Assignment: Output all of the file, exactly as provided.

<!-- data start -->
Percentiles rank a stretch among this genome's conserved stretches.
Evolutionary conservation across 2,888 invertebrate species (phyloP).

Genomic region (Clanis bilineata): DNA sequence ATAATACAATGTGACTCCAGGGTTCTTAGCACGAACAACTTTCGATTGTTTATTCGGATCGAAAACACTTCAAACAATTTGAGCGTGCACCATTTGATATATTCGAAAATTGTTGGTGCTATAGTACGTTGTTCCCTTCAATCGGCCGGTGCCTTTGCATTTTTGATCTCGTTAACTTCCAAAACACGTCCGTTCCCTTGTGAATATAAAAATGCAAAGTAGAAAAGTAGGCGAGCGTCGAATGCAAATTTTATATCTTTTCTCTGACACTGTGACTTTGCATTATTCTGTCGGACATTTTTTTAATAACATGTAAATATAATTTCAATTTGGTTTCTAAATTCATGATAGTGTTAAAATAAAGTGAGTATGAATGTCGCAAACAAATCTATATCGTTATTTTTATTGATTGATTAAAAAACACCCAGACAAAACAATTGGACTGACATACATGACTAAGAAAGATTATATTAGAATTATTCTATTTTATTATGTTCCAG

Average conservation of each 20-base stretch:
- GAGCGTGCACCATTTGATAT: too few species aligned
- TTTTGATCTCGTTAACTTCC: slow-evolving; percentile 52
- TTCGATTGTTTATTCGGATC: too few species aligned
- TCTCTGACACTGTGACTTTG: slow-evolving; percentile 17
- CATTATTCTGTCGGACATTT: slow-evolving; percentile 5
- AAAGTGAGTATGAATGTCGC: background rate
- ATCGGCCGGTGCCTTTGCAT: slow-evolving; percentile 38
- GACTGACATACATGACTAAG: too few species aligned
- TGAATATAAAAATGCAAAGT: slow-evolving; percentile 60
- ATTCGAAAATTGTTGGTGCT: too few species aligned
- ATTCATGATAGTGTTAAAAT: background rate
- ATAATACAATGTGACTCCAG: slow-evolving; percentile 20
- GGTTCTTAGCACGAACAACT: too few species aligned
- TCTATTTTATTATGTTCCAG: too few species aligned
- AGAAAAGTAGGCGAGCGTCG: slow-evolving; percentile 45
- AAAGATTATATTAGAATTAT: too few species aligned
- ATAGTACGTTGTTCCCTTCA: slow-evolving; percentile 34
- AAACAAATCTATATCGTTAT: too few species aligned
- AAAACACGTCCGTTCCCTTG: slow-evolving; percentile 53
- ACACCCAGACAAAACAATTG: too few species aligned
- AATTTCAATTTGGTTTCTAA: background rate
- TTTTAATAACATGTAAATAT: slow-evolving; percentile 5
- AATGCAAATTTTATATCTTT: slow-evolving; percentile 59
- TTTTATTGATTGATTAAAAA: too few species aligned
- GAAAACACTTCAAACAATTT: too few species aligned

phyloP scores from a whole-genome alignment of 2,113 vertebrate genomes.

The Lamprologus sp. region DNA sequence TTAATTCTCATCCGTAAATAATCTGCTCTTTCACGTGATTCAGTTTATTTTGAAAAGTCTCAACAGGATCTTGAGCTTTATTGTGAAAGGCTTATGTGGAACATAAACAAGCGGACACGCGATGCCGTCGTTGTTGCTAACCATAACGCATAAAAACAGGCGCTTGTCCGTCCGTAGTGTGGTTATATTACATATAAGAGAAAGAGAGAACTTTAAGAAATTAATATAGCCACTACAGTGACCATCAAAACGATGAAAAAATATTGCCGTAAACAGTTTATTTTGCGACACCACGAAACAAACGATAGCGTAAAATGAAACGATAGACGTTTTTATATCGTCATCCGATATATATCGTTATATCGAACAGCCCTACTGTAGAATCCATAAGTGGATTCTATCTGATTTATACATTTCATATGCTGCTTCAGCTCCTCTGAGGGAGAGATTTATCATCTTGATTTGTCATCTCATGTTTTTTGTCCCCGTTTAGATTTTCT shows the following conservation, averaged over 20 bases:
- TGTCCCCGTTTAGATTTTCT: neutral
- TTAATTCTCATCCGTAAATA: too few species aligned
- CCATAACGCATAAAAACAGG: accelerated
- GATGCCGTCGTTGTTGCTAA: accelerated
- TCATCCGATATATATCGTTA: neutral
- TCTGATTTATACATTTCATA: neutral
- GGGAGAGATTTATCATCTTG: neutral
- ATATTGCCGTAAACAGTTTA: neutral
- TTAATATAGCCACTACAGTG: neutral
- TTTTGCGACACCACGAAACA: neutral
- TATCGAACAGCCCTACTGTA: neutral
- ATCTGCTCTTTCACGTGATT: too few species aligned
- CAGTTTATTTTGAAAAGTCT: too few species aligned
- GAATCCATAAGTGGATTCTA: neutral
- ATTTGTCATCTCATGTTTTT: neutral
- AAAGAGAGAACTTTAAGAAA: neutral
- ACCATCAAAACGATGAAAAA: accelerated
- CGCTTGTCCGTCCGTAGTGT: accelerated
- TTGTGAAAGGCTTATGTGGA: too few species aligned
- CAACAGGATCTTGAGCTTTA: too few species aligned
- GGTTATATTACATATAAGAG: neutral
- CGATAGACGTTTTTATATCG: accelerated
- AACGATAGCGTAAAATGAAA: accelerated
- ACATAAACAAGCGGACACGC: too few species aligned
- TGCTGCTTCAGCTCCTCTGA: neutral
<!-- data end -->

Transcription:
Percentiles rank a stretch among this genome's conserved stretches.
Evolutionary conservation across 2,888 invertebrate species (phyloP).

Genomic region (Clanis bilineata): DNA sequence ATAATACAATGTGACTCCAGGGTTCTTAGCACGAACAACTTTCGATTGTTTATTCGGATCGAAAACACTTCAAACAATTTGAGCGTGCACCATTTGATATATTCGAAAATTGTTGGTGCTATAGTACGTTGTTCCCTTCAATCGGCCGGTGCCTTTGCATTTTTGATCTCGTTAACTTCCAAAACACGTCCGTTCCCTTGTGAATATAAAAATGCAAAGTAGAAAAGTAGGCGAGCGTCGAATGCAAATTTTATATCTTTTCTCTGACACTGTGACTTTGCATTATTCTGTCGGACATTTTTTTAATAACATGTAAATATAATTTCAATTTGGTTTCTAAATTCATGATAGTGTTAAAATAAAGTGAGTATGAATGTCGCAAACAAATCTATATCGTTATTTTTATTGATTGATTAAAAAACACCCAGACAAAACAATTGGACTGACATACATGACTAAGAAAGATTATATTAGAATTATTCTATTTTATTATGTTCCAG

Average conservation of each 20-base stretch:
- GAGCGTGCACCATTTGATAT: too few species aligned
- TTTTGATCTCGTTAACTTCC: slow-evolving; percentile 52
- TTCGATTGTTTATTCGGATC: too few species aligned
- TCTCTGACACTGTGACTTTG: slow-evolving; percentile 17
- CATTATTCTGTCGGACATTT: slow-evolving; percentile 5
- AAAGTGAGTATGAATGTCGC: background rate
- ATCGGCCGGTGCCTTTGCAT: slow-evolving; percentile 38
- GACTGACATACATGACTAAG: too few species aligned
- TGAATATAAAAATGCAAAGT: slow-evolving; percentile 60
- ATTCGAAAATTGTTGGTGCT: too few species aligned
- ATTCATGATAGTGTTAAAAT: background rate
- ATAATACAATGTGACTCCAG: slow-evolving; percentile 20
- GGTTCTTAGCACGAACAACT: too few species aligned
- TCTATTTTATTATGTTCCAG: too few species aligned
- AGAAAAGTAGGCGAGCGTCG: slow-evolving; percentile 45
- AAAGATTATATTAGAATTAT: too few species aligned
- ATAGTACGTTGTTCCCTTCA: slow-evolving; percentile 34
- AAACAAATCTATATCGTTAT: too few species aligned
- AAAACACGTCCGTTCCCTTG: slow-evolving; percentile 53
- ACACCCAGACAAAACAATTG: too few species aligned
- AATTTCAATTTGGTTTCTAA: background rate
- TTTTAATAACATGTAAATAT: slow-evolving; percentile 5
- AATGCAAATTTTATATCTTT: slow-evolving; percentile 59
- TTTTATTGATTGATTAAAAA: too few species aligned
- GAAAACACTTCAAACAATTT: too few species aligned

phyloP scores from a whole-genome alignment of 2,113 vertebrate genomes.

The Lamprologus sp. region DNA sequence TTAATTCTCATCCGTAAATAATCTGCTCTTTCACGTGATTCAGTTTATTTTGAAAAGTCTCAACAGGATCTTGAGCTTTATTGTGAAAGGCTTATGTGGAACATAAACAAGCGGACACGCGATGCCGTCGTTGTTGCTAACCATAACGCATAAAAACAGGCGCTTGTCCGTCCGTAGTGTGGTTATATTACATATAAGAGAAAGAGAGAACTTTAAGAAATTAATATAGCCACTACAGTGACCATCAAAACGATGAAAAAATATTGCCGTAAACAGTTTATTTTGCGACACCACGAAACAAACGATAGCGTAAAATGAAACGATAGACGTTTTTATATCGTCATCCGATATATATCGTTATATCGAACAGCCCTACTGTAGAATCCATAAGTGGATTCTATCTGATTTATACATTTCATATGCTGCTTCAGCTCCTCTGAGGGAGAGATTTATCATCTTGATTTGTCATCTCATGTTTTTTGTCCCCGTTTAGATTTTCT shows the following conservation, averaged over 20 bases:
- TGTCCCCGTTTAGATTTTCT: neutral
- TTAATTCTCATCCGTAAATA: too few species aligned
- CCATAACGCATAAAAACAGG: accelerated
- GATGCCGTCGTTGTTGCTAA: accelerated
- TCATCCGATATATATCGTTA: neutral
- TCTGATTTATACATTTCATA: neutral
- GGGAGAGATTTATCATCTTG: neutral
- ATATTGCCGTAAACAGTTTA: neutral
- TTAATATAGCCACTACAGTG: neutral
- TTTTGCGACACCACGAAACA: neutral
- TATCGAACAGCCCTACTGTA: neutral
- ATCTGCTCTTTCACGTGATT: too few species aligned
- CAGTTTATTTTGAAAAGTCT: too few species aligned
- GAATCCATAAGTGGATTCTA: neutral
- ATTTGTCATCTCATGTTTTT: neutral
- AAAGAGAGAACTTTAAGAAA: neutral
- ACCATCAAAACGATGAAAAA: accelerated
- CGCTTGTCCGTCCGTAGTGT: accelerated
- TTGTGAAAGGCTTATGTGGA: too few species aligned
- CAACAGGATCTTGAGCTTTA: too few species aligned
- GGTTATATTACATATAAGAG: neutral
- CGATAGACGTTTTTATATCG: accelerated
- AACGATAGCGTAAAATGAAA: accelerated
- ACATAAACAAGCGGACACGC: too few species aligned
- TGCTGCTTCAGCTCCTCTGA: neutral